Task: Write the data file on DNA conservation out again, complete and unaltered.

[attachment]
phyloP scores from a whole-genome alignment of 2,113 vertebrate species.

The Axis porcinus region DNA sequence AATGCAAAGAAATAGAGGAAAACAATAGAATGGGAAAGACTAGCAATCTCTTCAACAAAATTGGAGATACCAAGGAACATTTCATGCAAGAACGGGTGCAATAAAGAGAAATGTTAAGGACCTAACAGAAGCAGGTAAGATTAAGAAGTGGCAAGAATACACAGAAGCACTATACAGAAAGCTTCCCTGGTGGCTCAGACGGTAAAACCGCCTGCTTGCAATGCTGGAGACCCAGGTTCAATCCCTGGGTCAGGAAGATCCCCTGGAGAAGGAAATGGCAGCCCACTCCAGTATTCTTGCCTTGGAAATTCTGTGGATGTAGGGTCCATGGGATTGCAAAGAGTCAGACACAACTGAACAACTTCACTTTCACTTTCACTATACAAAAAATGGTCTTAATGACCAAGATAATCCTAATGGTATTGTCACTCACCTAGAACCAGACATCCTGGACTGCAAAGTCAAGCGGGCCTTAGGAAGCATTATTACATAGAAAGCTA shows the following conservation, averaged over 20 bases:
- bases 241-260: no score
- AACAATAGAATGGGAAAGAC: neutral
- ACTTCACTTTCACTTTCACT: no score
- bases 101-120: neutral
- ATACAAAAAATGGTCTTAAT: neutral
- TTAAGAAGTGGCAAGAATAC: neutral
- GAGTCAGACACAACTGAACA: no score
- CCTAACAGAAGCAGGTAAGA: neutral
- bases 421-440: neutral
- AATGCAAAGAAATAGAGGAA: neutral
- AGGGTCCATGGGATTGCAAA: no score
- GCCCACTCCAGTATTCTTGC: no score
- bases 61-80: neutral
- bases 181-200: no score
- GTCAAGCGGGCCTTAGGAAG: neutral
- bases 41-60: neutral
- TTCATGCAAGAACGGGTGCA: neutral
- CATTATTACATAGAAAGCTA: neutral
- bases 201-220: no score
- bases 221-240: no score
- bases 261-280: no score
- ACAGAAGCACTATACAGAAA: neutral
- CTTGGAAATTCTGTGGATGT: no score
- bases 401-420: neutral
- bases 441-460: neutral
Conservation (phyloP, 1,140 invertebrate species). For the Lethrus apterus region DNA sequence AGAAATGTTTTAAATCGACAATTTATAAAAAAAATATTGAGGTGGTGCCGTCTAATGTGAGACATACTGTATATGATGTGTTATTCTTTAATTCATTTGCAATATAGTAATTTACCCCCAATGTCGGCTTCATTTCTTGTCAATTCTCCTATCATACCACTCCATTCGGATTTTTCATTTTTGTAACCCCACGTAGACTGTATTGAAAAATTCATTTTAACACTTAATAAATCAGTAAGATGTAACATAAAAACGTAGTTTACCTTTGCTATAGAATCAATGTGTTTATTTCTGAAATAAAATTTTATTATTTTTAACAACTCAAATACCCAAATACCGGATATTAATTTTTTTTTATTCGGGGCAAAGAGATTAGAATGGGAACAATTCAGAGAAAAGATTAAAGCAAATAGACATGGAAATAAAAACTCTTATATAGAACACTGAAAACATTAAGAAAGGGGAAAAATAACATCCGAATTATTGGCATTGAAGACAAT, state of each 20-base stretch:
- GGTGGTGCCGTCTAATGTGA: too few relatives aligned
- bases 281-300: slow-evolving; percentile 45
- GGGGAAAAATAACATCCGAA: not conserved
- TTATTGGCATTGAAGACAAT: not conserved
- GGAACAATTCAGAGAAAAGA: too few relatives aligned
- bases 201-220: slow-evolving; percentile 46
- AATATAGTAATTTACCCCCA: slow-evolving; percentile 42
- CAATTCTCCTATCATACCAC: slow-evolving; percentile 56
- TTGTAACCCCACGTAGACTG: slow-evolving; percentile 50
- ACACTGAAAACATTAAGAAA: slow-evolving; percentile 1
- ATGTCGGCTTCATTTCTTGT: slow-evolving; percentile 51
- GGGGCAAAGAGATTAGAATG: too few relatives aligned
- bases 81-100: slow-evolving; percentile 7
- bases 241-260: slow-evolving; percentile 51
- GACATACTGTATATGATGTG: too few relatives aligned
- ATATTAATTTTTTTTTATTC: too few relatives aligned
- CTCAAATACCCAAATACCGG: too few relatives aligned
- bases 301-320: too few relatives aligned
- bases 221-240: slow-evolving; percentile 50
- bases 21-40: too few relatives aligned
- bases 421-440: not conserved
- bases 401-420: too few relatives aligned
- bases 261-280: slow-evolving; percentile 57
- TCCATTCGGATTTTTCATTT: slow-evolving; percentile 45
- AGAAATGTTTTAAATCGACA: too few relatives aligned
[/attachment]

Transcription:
phyloP scores from a whole-genome alignment of 2,113 vertebrate species.

The Axis porcinus region DNA sequence AATGCAAAGAAATAGAGGAAAACAATAGAATGGGAAAGACTAGCAATCTCTTCAACAAAATTGGAGATACCAAGGAACATTTCATGCAAGAACGGGTGCAATAAAGAGAAATGTTAAGGACCTAACAGAAGCAGGTAAGATTAAGAAGTGGCAAGAATACACAGAAGCACTATACAGAAAGCTTCCCTGGTGGCTCAGACGGTAAAACCGCCTGCTTGCAATGCTGGAGACCCAGGTTCAATCCCTGGGTCAGGAAGATCCCCTGGAGAAGGAAATGGCAGCCCACTCCAGTATTCTTGCCTTGGAAATTCTGTGGATGTAGGGTCCATGGGATTGCAAAGAGTCAGACACAACTGAACAACTTCACTTTCACTTTCACTATACAAAAAATGGTCTTAATGACCAAGATAATCCTAATGGTATTGTCACTCACCTAGAACCAGACATCCTGGACTGCAAAGTCAAGCGGGCCTTAGGAAGCATTATTACATAGAAAGCTA shows the following conservation, averaged over 20 bases:
- bases 241-260: no score
- AACAATAGAATGGGAAAGAC: neutral
- ACTTCACTTTCACTTTCACT: no score
- bases 101-120: neutral
- ATACAAAAAATGGTCTTAAT: neutral
- TTAAGAAGTGGCAAGAATAC: neutral
- GAGTCAGACACAACTGAACA: no score
- CCTAACAGAAGCAGGTAAGA: neutral
- bases 421-440: neutral
- AATGCAAAGAAATAGAGGAA: neutral
- AGGGTCCATGGGATTGCAAA: no score
- GCCCACTCCAGTATTCTTGC: no score
- bases 61-80: neutral
- bases 181-200: no score
- GTCAAGCGGGCCTTAGGAAG: neutral
- bases 41-60: neutral
- TTCATGCAAGAACGGGTGCA: neutral
- CATTATTACATAGAAAGCTA: neutral
- bases 201-220: no score
- bases 221-240: no score
- bases 261-280: no score
- ACAGAAGCACTATACAGAAA: neutral
- CTTGGAAATTCTGTGGATGT: no score
- bases 401-420: neutral
- bases 441-460: neutral
Conservation (phyloP, 1,140 invertebrate species). For the Lethrus apterus region DNA sequence AGAAATGTTTTAAATCGACAATTTATAAAAAAAATATTGAGGTGGTGCCGTCTAATGTGAGACATACTGTATATGATGTGTTATTCTTTAATTCATTTGCAATATAGTAATTTACCCCCAATGTCGGCTTCATTTCTTGTCAATTCTCCTATCATACCACTCCATTCGGATTTTTCATTTTTGTAACCCCACGTAGACTGTATTGAAAAATTCATTTTAACACTTAATAAATCAGTAAGATGTAACATAAAAACGTAGTTTACCTTTGCTATAGAATCAATGTGTTTATTTCTGAAATAAAATTTTATTATTTTTAACAACTCAAATACCCAAATACCGGATATTAATTTTTTTTTATTCGGGGCAAAGAGATTAGAATGGGAACAATTCAGAGAAAAGATTAAAGCAAATAGACATGGAAATAAAAACTCTTATATAGAACACTGAAAACATTAAGAAAGGGGAAAAATAACATCCGAATTATTGGCATTGAAGACAAT, state of each 20-base stretch:
- GGTGGTGCCGTCTAATGTGA: too few relatives aligned
- bases 281-300: slow-evolving; percentile 45
- GGGGAAAAATAACATCCGAA: not conserved
- TTATTGGCATTGAAGACAAT: not conserved
- GGAACAATTCAGAGAAAAGA: too few relatives aligned
- bases 201-220: slow-evolving; percentile 46
- AATATAGTAATTTACCCCCA: slow-evolving; percentile 42
- CAATTCTCCTATCATACCAC: slow-evolving; percentile 56
- TTGTAACCCCACGTAGACTG: slow-evolving; percentile 50
- ACACTGAAAACATTAAGAAA: slow-evolving; percentile 1
- ATGTCGGCTTCATTTCTTGT: slow-evolving; percentile 51
- GGGGCAAAGAGATTAGAATG: too few relatives aligned
- bases 81-100: slow-evolving; percentile 7
- bases 241-260: slow-evolving; percentile 51
- GACATACTGTATATGATGTG: too few relatives aligned
- ATATTAATTTTTTTTTATTC: too few relatives aligned
- CTCAAATACCCAAATACCGG: too few relatives aligned
- bases 301-320: too few relatives aligned
- bases 221-240: slow-evolving; percentile 50
- bases 21-40: too few relatives aligned
- bases 421-440: not conserved
- bases 401-420: too few relatives aligned
- bases 261-280: slow-evolving; percentile 57
- TCCATTCGGATTTTTCATTT: slow-evolving; percentile 45
- AGAAATGTTTTAAATCGACA: too few relatives aligned